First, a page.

Silent Killer: The Fentanyl Epidemic in Wisconsin
A new report from Forward Analytics, Silent Killer: The Fentanyl Epidemic in Wisconsin, shows our state in the middle of an epidemic of drug overdose deaths driven largely by illegal fentanyl.
“Like the nation, Wisconsin is experiencing a true crisis of drug overdoses, particularly fatal ones due to fentanyl,” said Forward Analytics Director Dale Knapp, who authored the study. “This is now the number one killer of Wisconsin residents ages 25 to 54. It’s stunning.”
According to the new study, overdose deaths associated with synthetic opioids (primarily fentanyl) increased more than 1,000% from 2015 through 2021, claiming more than 4,300 Wisconsin lives.
Fentanyl is an opioid that is used by doctors to treat severe pain. However, illicit forms of the drug are now being produced and distributed in liquid, gel, and powder form. Illicit fentanyl is also being put into pills that look like OxyContin, Percocet, or Adderall pills, and cut into other illegal drugs. The drug is extremely powerful and undetectable by taste, smell, or sight, with as little as two milligrams being deadly.
The new study highlights several demographic groups that have been the most affected. In 2021, the rate of fentanyl deaths among Black and American Indian residents was nearly three times greater than the rate for White residents. Mortality rates for males was 2.6 times greater than for females. Finally, as mentioned above, this epidemic has hit those 25 to 34 years old particularly hard.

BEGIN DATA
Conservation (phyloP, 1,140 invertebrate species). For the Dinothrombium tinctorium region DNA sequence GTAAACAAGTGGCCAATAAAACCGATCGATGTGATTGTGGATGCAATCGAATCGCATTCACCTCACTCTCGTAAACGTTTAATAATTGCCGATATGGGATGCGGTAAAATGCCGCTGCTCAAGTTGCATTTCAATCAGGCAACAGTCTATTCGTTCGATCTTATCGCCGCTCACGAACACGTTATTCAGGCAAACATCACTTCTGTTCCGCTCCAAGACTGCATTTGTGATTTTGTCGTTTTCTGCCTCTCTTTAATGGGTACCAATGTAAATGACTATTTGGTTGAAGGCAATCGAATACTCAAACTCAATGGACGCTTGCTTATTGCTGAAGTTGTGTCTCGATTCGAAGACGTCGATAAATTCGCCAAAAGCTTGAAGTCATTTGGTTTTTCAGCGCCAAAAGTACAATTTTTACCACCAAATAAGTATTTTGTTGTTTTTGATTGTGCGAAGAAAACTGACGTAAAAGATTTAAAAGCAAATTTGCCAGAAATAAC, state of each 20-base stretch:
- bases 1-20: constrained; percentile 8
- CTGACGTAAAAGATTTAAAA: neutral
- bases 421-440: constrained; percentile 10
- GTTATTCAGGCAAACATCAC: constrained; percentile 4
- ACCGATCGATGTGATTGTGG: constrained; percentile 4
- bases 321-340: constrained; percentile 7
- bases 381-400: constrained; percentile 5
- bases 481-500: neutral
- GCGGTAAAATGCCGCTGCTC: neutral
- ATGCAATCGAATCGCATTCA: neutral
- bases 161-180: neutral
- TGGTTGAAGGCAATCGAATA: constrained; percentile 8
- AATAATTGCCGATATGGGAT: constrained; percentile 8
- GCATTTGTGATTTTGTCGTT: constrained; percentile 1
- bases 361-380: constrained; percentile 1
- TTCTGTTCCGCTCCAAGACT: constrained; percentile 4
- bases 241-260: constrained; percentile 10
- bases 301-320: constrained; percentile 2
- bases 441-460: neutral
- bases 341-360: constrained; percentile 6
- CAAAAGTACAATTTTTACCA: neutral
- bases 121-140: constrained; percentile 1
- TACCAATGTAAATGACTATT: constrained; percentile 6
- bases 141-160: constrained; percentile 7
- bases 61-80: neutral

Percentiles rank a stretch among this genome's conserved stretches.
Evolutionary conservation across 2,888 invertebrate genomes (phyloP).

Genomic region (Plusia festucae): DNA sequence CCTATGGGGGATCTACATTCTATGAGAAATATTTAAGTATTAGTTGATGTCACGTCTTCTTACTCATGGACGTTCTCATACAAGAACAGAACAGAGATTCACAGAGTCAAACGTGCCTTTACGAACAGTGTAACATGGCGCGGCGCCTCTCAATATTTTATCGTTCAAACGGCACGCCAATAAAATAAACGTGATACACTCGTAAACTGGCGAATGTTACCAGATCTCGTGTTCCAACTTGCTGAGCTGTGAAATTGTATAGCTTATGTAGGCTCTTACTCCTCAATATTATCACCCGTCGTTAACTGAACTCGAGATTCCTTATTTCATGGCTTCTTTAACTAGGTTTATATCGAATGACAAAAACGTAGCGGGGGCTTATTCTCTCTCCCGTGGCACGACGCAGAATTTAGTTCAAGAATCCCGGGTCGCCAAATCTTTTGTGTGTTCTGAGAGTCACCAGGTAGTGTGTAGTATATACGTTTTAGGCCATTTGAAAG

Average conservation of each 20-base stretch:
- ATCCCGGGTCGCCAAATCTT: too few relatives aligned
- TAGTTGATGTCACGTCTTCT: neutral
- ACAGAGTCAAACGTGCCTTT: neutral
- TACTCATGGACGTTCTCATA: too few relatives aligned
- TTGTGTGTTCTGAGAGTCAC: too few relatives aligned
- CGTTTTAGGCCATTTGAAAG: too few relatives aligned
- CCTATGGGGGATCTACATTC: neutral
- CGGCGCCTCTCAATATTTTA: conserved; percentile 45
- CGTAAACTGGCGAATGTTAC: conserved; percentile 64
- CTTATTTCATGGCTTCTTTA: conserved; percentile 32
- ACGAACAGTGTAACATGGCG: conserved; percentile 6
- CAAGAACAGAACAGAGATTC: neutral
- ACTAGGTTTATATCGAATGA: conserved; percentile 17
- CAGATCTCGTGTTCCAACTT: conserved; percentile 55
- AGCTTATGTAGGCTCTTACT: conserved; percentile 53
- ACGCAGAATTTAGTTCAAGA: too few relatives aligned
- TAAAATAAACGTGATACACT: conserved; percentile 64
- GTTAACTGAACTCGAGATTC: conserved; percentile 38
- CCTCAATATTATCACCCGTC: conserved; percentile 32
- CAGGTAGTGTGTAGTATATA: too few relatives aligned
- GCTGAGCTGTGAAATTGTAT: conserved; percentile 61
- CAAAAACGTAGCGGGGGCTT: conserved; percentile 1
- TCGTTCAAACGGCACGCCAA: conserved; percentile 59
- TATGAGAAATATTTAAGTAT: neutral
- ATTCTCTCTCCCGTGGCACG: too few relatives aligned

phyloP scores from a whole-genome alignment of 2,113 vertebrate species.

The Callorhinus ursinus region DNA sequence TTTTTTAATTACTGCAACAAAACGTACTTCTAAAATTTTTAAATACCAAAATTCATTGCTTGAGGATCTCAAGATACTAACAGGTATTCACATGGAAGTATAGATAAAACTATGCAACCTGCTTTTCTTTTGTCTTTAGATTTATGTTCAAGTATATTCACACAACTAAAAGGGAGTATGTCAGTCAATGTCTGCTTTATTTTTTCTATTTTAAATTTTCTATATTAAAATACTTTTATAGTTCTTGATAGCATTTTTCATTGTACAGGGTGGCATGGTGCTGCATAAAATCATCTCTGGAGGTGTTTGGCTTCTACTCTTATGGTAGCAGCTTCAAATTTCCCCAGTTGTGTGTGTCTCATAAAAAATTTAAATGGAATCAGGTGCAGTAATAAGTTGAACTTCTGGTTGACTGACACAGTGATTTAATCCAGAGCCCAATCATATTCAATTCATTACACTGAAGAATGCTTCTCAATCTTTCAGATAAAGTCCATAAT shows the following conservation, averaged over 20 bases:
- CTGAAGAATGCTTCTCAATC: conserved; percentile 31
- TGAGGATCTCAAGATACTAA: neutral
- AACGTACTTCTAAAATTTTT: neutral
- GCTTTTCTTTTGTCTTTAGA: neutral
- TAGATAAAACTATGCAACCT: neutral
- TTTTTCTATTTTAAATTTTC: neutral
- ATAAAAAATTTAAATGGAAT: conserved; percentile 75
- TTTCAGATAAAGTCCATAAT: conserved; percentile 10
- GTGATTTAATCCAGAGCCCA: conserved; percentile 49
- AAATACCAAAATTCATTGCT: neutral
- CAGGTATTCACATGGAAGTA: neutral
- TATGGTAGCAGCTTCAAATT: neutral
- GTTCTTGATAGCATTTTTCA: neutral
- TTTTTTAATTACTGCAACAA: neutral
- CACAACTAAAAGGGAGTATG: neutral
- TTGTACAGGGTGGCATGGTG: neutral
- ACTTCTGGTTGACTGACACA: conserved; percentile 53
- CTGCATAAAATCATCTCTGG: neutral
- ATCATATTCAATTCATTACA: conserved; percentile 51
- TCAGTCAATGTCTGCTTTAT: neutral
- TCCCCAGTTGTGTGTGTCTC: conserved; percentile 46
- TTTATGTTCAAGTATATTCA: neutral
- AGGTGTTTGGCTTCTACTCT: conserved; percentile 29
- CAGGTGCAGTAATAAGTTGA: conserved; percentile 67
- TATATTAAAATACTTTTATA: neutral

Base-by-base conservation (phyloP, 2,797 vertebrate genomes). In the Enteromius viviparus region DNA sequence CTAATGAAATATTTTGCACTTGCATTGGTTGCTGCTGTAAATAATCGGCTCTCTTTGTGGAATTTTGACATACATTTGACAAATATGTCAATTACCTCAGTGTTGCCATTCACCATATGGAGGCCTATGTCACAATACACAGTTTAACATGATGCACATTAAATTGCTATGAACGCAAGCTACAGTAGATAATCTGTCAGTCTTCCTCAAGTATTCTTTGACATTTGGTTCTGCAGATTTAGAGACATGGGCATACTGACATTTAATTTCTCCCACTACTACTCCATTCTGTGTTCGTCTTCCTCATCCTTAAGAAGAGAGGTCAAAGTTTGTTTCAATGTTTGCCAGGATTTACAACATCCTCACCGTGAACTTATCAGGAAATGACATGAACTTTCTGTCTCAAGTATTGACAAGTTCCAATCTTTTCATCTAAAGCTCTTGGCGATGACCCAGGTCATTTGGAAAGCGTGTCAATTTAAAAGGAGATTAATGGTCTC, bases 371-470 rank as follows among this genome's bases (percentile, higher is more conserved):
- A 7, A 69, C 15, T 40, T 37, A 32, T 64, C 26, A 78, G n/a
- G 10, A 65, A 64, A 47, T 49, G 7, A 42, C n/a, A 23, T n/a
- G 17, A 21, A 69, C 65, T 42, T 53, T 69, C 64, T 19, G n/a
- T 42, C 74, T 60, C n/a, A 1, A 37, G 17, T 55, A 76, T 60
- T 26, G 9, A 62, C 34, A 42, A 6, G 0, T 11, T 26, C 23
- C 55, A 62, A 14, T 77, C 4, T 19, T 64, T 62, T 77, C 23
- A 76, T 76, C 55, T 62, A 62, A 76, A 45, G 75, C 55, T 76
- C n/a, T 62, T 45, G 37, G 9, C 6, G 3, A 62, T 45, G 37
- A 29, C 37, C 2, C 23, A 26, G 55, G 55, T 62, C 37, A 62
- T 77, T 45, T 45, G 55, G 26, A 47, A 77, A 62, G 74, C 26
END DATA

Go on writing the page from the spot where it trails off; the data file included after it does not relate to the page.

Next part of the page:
Preliminary figures from the U.S. Center for Disease Control and Prevention (CDC) indicate that fentanyl deaths in Wisconsin may have plateaued, at least temporarily. CDC figures show 2022 deaths at about 1,300, roughly the same number as in 2021.
“While promising, this fight is far from over,” said Forward Analytics Director Dale Knapp, citing figures from the U.S. Drug Enforcement Administration. That agency seized more than 50.6 million fentanyl laced pills nationwide in 2022, with 60% of those tested containing a lethal dose. The agency also seized 10,000 pounds of fentanyl powder. These seizures represented more than 379 million potentially deadly doses of fentanyl, a number that is greater than the population of the U.S.
Read the full report, “Silent Killer: The Fentanyl Epidemic in Wisconsin,” here.
- The mortality rate for fentanyl among men is 2.6 times greater than among women
- Mortality rates for Black and American Indian residents is nearly three times greater than the rate for white residents. For Wisconsin’s Black population, mortality rates nearly tripled between 2019 and 2021.
- If fentanyl-related deaths was a ranked cause, in 2020 it would have been 2.6 times greater than the number two killer (motor vehicle accidents) among those 25 to 34.
- During 2015-21, fentanyl was linked to more than 4,300 deaths in Wisconsin, resulting in 155,000 years of potential life lost.